The quick and easy solution is to simply remove the darn thing altogether, and there are kits on the market to do just that. You get a quick increase in power, better throttle response, and wonder of wonders, better mileage too. The problem is that it is illegal to remove your DPF for on road use. If your truck is confined to romping in the dirt or working on the farm, sure, but the EPA will take a dim view of you using a DPF elimination kit for on highway use.

The other problem with simply taking the DPF off your rig is that it will usually void your new car warranty. You may not care about that, but given that a new diesel pickup typically costs between $35,000 and $50,000 these days, most people are going to care weather their warranty is in effect or not.

Diesel Truck Resources - Diesel Performance

Check out these resources that will help you discover how to get your Dodge Cummins Diesel even more power and torque. You'll even get better mileage to boot!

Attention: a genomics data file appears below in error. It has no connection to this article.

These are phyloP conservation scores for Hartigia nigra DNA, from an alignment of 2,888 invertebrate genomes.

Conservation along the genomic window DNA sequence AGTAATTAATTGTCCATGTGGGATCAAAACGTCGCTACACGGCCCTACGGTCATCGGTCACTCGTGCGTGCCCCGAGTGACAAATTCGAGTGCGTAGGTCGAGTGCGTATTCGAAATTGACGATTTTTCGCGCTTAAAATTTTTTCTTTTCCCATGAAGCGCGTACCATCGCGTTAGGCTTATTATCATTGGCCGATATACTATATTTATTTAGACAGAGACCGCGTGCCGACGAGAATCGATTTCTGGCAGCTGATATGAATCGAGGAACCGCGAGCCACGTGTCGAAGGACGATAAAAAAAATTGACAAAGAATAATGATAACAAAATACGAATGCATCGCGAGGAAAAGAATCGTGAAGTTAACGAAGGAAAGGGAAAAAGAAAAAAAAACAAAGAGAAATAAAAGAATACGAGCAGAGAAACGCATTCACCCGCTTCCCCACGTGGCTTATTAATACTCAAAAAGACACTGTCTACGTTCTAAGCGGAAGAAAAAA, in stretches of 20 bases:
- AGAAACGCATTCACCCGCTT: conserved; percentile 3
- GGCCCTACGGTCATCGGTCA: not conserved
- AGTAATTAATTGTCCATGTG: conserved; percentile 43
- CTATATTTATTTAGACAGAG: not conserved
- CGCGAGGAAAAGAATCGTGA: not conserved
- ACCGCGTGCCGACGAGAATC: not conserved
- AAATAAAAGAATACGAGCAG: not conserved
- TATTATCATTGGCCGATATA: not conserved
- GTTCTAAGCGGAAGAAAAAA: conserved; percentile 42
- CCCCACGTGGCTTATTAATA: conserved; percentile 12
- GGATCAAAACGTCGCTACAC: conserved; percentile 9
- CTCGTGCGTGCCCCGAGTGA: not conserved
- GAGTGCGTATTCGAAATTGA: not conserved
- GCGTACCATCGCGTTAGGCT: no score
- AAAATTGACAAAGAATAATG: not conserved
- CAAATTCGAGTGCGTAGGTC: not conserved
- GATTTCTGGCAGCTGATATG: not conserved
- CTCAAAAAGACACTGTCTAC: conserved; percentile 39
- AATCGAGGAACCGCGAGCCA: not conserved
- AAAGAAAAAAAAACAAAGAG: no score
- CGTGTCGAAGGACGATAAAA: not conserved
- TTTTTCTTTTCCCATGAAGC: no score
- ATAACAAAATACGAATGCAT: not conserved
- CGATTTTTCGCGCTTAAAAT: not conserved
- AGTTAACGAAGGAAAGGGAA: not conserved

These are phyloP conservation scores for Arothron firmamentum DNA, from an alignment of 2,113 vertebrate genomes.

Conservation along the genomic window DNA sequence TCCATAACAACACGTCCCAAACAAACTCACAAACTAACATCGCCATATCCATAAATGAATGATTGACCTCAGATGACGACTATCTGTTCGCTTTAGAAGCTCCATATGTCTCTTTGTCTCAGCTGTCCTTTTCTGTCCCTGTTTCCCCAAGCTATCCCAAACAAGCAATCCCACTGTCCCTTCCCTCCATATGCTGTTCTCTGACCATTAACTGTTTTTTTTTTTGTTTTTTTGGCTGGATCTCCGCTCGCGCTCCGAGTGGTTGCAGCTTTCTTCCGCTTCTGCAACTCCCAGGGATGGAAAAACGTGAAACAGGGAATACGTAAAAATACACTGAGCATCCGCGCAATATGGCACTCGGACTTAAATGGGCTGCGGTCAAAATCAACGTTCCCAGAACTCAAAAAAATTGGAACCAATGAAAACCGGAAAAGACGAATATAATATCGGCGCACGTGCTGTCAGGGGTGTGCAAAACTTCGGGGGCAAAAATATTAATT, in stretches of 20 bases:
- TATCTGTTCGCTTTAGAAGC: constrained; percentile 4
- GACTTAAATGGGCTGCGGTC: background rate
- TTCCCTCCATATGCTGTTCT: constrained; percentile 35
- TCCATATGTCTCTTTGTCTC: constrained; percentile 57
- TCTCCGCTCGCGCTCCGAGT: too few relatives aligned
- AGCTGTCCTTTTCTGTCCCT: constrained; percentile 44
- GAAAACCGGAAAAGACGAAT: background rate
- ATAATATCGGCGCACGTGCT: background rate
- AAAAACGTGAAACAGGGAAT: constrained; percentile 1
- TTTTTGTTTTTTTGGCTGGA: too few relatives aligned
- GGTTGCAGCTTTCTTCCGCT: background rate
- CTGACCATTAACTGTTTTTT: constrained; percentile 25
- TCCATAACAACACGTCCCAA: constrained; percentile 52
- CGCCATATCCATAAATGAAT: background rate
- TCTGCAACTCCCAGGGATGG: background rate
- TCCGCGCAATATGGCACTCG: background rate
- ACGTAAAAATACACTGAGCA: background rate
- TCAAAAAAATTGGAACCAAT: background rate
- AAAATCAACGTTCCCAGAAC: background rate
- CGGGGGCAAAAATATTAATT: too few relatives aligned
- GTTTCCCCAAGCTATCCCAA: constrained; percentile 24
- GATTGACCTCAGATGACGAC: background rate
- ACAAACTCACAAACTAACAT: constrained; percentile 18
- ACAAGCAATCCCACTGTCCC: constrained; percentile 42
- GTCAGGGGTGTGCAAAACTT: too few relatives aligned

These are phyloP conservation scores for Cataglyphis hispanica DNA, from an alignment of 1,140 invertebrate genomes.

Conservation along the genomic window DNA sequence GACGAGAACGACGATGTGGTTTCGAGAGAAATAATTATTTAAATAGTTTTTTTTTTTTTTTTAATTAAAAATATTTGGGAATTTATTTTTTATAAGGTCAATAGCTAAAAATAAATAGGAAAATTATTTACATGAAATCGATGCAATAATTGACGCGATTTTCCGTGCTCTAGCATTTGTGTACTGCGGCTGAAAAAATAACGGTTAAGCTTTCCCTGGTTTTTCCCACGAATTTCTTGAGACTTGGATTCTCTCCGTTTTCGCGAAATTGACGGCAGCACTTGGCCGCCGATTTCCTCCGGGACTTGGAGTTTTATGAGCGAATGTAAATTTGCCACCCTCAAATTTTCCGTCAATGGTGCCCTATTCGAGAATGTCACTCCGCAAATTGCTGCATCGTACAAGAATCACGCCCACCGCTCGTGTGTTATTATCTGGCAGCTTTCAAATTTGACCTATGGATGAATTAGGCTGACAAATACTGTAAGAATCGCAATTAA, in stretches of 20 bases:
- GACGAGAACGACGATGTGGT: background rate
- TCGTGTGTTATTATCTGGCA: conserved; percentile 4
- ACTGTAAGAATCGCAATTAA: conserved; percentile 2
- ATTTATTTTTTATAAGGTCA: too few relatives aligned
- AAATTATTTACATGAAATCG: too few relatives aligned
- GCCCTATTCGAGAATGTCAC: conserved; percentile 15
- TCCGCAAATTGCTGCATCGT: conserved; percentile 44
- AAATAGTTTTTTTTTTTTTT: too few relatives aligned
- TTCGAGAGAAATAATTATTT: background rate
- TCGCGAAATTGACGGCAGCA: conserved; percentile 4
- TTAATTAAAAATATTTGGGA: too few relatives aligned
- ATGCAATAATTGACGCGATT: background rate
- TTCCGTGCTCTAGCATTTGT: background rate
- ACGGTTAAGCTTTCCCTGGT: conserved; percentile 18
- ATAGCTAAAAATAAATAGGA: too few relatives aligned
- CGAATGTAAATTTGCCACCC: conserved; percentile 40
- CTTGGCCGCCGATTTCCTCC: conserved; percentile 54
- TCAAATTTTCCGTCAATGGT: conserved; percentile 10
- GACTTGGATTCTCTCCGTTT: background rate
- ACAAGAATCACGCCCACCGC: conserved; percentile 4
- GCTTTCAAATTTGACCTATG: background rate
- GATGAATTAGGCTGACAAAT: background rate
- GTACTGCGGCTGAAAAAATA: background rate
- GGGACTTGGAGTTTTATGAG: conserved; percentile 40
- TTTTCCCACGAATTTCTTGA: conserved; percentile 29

Ways to Really Increase Your Truck's Fuel Mileage With After Market Parts

What devices will help increase fuel mileage?

There are several very popular aftermarket devices for diesel pickups that can increase fuel mileage. As a bonus, they typically increase power, torque and driveability too. That accounts for their popularity.

The most popular fuel economy mods for diesel pickups are:

Free flow exhaust systems

Air intakes

Performance programmers

Custom ECM programs

The free flow exhaust and intakes help get air into and out of the engine. This increase efficiency, leading to better mileage, more power, and quicker throttle response. These pieces tend to cause a noise increase too, so be prepared for it. Heck, you may even welcome a bit of chest thumping noise from your truck. An addition benefit from exhaust systems, aside from better mileage and increased HP, is lower exhaust gas temperatures and longer engine life.

On newer diesels (2007 - present) the exhaust is from the diesel particulate filter (DPF) back, while older engines replace the entire exhaust, from the turbo outlet back. Many independent dyno tests have found that the DPF back exhaust systems are still very effective at increasing power, torque, and fuel mileage though.